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Ritual and Archaic States$
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Joanne M.A. Murphy

Print publication date: 2016

Print ISBN-13: 9780813062785

Published to Florida Scholarship Online: May 2017

DOI: 10.5744/florida/9780813062785.001.0001

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Religious Ritual and Wari State Expansion

Religious Ritual and Wari State Expansion

Chapter:
(p.131) 6 Religious Ritual and Wari State Expansion
Source:
Ritual and Archaic States
Author(s):

Patrick Ryan Williams

Donna J. Nash

Publisher:
University Press of Florida
DOI:10.5744/florida/9780813062785.003.0006

The role of ritual and religion in the expansion of archaic states is often overlooked in favor of militaristic or economic explanations. In chapter 6, Williams and Nash explore religious ritual practice in the reproduction of social order at the Wari (600–1000 CE) colony in Moquegua, Peru, focusing on ritually important activities in three architecturally distinctive ceremonial structures around Cerro Baúl: Wari D-shaped temples; huaca shrines; and Titicaca Basin–inspired platform-sunken court complexes. Activities in all these structures take place contemporaneously on and around the Wari citadel situated on the 600-meter-tall mesa on the southern Wari frontier. According to the authors, the diverse rites in these complexes promoted the promulgation of distinct elite identities within the cosmopolitan sphere of what constituted Wari provincialism. However, it is the inclusiveness of ritual practice in the Wari centers that is most distinctive of Wari doctrine. It is through this incorporation of elite diversity in particular places on the landscape that Wari was able to weave together the foundations for pluralism that constituted Wari religious hegemony.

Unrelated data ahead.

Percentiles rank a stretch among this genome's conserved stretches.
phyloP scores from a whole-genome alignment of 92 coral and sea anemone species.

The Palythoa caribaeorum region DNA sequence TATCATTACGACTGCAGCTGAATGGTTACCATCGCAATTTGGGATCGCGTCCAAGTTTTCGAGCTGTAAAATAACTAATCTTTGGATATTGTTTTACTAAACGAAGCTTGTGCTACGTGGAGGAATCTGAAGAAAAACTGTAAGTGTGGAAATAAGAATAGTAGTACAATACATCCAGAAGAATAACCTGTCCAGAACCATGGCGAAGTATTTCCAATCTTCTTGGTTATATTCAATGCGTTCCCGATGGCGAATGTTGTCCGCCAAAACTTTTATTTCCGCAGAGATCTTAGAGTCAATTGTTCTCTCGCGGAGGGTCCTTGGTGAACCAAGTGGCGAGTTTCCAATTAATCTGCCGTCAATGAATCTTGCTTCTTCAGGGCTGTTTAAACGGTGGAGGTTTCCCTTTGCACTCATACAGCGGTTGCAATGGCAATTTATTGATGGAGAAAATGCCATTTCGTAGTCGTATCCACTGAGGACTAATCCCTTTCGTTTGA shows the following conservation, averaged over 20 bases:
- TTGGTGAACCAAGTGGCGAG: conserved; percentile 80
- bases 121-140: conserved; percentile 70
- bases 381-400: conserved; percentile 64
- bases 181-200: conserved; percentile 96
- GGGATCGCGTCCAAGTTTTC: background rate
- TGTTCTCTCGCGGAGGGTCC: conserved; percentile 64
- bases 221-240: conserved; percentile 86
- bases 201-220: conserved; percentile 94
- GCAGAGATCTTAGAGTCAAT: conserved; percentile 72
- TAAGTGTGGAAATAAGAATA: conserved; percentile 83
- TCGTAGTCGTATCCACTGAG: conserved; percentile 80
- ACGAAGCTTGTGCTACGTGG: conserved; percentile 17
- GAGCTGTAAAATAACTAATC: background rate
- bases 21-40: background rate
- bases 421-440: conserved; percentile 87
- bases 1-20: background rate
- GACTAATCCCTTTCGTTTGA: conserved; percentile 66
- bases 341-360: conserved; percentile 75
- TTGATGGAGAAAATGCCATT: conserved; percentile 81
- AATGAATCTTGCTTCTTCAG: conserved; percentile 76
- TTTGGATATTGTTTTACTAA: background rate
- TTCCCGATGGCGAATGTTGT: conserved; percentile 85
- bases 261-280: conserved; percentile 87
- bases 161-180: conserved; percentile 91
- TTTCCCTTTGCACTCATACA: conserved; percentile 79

Keywords:   Wari, Cerro Baúl, D-shaped temples, elite identity, religious hegemony, huaca shrine, court complex, provincialism, pluralism, Titicaca

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